When Barbara Ondrisek started out in the software industry more than 15 years ago, she was one of a handful of female developers, apps were not yet invented, and bots were something from a sci-fi film.
In honor of International Women’s Day, we asked Barbara to tell us about how she got in to developing bots. Why? Because when Skype and other tech companies were just getting started in conversational computing, Barbara not only embraced it, she created one of the very first bots for the Skype platform. It’s called Mica, the Hipster Cat Bot and it helps you find hip venues—like restaurants and galleries—wherever you are. Barbara also co-founded Chatbots Agency in Vienna, Austria, and co-organizes the BotBarcamp.wien (a BarCamp about chatbots, bots, AI, and natural language processing).
Barbara: I studied computer science at the University of Technology in Vienna. I’ve just always been fascinated by computers and all the things you can create, and problems you can solve, with technology. I started out building websites and databases, but as mobile began to take over, I naturally moved to apps—and then bots.
Skype: How did you get interested in bots?
Barbara: I love to play around with other technologies and, after Microsoft announced the important role of bots at the Build Developer conference last March, I was eager to get to work! So, I created Mica, the Hipster Cat Bot—one of the very first bots on Skype.
Skype: Why did you choose a cat?
Barbara: First, I love cats. Second, I decided to use a cat as the character to chat with because I think every single cat owner would love to actually talk to their cat! Also, people tend to be uncomfortable when they cannot distinguish whether they are chatting with a person or a computer program. So, I chose Mica as the perfect dialog partner. Plus, she purrs! (Yes, it’s a female cat, despite the moustache!)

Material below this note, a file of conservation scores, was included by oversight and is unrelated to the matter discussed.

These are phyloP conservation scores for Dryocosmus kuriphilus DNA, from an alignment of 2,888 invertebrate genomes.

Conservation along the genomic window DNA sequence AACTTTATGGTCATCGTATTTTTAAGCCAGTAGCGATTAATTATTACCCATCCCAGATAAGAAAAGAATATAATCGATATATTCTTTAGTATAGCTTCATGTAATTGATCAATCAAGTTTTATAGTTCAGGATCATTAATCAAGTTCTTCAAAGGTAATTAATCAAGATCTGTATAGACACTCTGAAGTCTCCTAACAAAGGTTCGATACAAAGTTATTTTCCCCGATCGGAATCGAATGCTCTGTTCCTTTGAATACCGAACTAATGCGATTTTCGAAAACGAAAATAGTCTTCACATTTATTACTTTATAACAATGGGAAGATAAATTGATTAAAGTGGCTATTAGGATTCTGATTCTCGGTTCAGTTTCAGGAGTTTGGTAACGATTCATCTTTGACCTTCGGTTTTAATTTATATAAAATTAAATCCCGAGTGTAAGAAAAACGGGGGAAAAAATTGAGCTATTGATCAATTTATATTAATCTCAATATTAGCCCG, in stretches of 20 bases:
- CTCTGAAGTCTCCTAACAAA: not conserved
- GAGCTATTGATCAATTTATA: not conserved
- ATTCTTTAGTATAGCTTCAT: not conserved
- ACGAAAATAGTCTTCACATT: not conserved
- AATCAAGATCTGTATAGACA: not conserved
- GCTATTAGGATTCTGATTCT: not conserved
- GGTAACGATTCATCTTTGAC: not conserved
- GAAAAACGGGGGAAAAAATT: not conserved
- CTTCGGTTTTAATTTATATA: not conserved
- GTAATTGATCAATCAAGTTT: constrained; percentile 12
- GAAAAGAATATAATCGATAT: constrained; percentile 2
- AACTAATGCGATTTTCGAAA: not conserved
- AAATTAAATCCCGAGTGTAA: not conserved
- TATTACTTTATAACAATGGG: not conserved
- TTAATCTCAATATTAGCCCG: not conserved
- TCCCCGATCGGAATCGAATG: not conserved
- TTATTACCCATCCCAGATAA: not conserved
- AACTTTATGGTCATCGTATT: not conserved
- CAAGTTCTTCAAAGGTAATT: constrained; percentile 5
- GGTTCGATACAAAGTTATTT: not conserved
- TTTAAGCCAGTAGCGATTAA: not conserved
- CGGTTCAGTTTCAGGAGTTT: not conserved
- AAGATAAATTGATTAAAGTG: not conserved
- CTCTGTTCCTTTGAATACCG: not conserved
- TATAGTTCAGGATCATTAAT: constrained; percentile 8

Barbara: That’s where it gets very interesting. Only 25% of incoming requests are to discover local venues. The other 75% were chit chat exchanges or sending kitty photos and “meows” back and forth. That was surprising. People, especially teenagers and seniors, tend to IM with bots more. Studies show that seniors have a tendency to chat with virtual personal assistants when they are lonely; the same happens with bots that are capable of conversation.
Skype: What tips do you have for other bot developers?
Barbara: The personality of a bot is the key to attracting users and keeping them coming back. It’s the secret sauce! Otherwise, you could just use a website, an app, a hotline or widget. People come back because of the entertainment factor.
With Mica, I also learned a lot about user experience design. It is a much more complex process than I thought. First, you have to work within the framework of the service (Skype, in this case) and, because the graphical user interface (GUI, or the text-based chat back and forth with the bot) is limited, all the functionality must be built into—and conveyed through—conversation.
Barbara: It will be great when basic bot standards are established, and users have a vocabulary they can use with every bot to make communication even more natural. Right now, most bots understand “hi,” “start” and “help.” Users try different combinations or commands to see what a bot understands, and where its capabilities and limitations lie. That’s all to be expected with a new technology and early adopters enjoy experimenting.
I’m looking forward to evolving Mica, the Hipster Cat Bot and follow the Bot Framework Blog for the latest developments. Keep them coming!
We love to learn how developers are building for the Skype platform. If you know of someone doing amazing things with our technology, tag us @Skype in social media.
And in honor of International Women’s Day, and as you celebrate all the awesome women in your lives, why not share our Power Women Mojis over Skype!